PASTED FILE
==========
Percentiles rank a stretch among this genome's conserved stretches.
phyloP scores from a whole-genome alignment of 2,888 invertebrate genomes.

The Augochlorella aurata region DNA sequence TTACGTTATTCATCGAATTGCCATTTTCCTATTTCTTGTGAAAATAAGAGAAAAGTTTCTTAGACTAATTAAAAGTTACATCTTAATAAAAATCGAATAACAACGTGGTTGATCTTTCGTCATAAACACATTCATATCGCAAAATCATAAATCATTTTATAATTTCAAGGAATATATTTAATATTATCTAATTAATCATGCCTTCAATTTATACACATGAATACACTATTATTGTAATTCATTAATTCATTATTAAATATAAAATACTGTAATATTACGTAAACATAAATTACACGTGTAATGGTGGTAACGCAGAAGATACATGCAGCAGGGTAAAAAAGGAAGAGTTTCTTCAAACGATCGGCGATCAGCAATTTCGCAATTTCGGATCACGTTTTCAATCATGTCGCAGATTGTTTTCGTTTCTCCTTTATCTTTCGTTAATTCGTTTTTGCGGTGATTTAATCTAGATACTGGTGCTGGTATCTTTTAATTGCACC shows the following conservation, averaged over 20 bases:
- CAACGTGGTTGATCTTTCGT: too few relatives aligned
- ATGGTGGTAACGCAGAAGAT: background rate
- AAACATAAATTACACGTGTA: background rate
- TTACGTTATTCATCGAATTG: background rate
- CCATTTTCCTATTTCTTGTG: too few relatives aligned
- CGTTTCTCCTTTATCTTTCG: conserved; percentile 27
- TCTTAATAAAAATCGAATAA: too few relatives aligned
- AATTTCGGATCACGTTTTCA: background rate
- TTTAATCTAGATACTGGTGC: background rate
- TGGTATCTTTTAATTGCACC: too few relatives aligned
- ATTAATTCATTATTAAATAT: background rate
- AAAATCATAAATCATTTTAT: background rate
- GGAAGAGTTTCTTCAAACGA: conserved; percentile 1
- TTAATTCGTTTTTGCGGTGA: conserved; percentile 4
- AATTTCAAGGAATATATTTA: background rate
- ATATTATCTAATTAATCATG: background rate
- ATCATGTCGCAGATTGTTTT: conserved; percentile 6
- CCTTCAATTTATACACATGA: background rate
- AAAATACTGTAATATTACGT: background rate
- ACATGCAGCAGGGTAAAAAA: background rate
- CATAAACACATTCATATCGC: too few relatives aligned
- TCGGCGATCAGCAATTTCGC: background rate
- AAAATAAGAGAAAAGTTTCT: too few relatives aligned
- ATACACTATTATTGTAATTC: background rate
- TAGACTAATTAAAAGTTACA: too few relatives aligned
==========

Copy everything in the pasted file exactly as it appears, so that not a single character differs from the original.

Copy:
Percentiles rank a stretch among this genome's conserved stretches.
phyloP scores from a whole-genome alignment of 2,888 invertebrate genomes.

The Augochlorella aurata region DNA sequence TTACGTTATTCATCGAATTGCCATTTTCCTATTTCTTGTGAAAATAAGAGAAAAGTTTCTTAGACTAATTAAAAGTTACATCTTAATAAAAATCGAATAACAACGTGGTTGATCTTTCGTCATAAACACATTCATATCGCAAAATCATAAATCATTTTATAATTTCAAGGAATATATTTAATATTATCTAATTAATCATGCCTTCAATTTATACACATGAATACACTATTATTGTAATTCATTAATTCATTATTAAATATAAAATACTGTAATATTACGTAAACATAAATTACACGTGTAATGGTGGTAACGCAGAAGATACATGCAGCAGGGTAAAAAAGGAAGAGTTTCTTCAAACGATCGGCGATCAGCAATTTCGCAATTTCGGATCACGTTTTCAATCATGTCGCAGATTGTTTTCGTTTCTCCTTTATCTTTCGTTAATTCGTTTTTGCGGTGATTTAATCTAGATACTGGTGCTGGTATCTTTTAATTGCACC shows the following conservation, averaged over 20 bases:
- CAACGTGGTTGATCTTTCGT: too few relatives aligned
- ATGGTGGTAACGCAGAAGAT: background rate
- AAACATAAATTACACGTGTA: background rate
- TTACGTTATTCATCGAATTG: background rate
- CCATTTTCCTATTTCTTGTG: too few relatives aligned
- CGTTTCTCCTTTATCTTTCG: conserved; percentile 27
- TCTTAATAAAAATCGAATAA: too few relatives aligned
- AATTTCGGATCACGTTTTCA: background rate
- TTTAATCTAGATACTGGTGC: background rate
- TGGTATCTTTTAATTGCACC: too few relatives aligned
- ATTAATTCATTATTAAATAT: background rate
- AAAATCATAAATCATTTTAT: background rate
- GGAAGAGTTTCTTCAAACGA: conserved; percentile 1
- TTAATTCGTTTTTGCGGTGA: conserved; percentile 4
- AATTTCAAGGAATATATTTA: background rate
- ATATTATCTAATTAATCATG: background rate
- ATCATGTCGCAGATTGTTTT: conserved; percentile 6
- CCTTCAATTTATACACATGA: background rate
- AAAATACTGTAATATTACGT: background rate
- ACATGCAGCAGGGTAAAAAA: background rate
- CATAAACACATTCATATCGC: too few relatives aligned
- TCGGCGATCAGCAATTTCGC: background rate
- AAAATAAGAGAAAAGTTTCT: too few relatives aligned
- ATACACTATTATTGTAATTC: background rate
- TAGACTAATTAAAAGTTACA: too few relatives aligned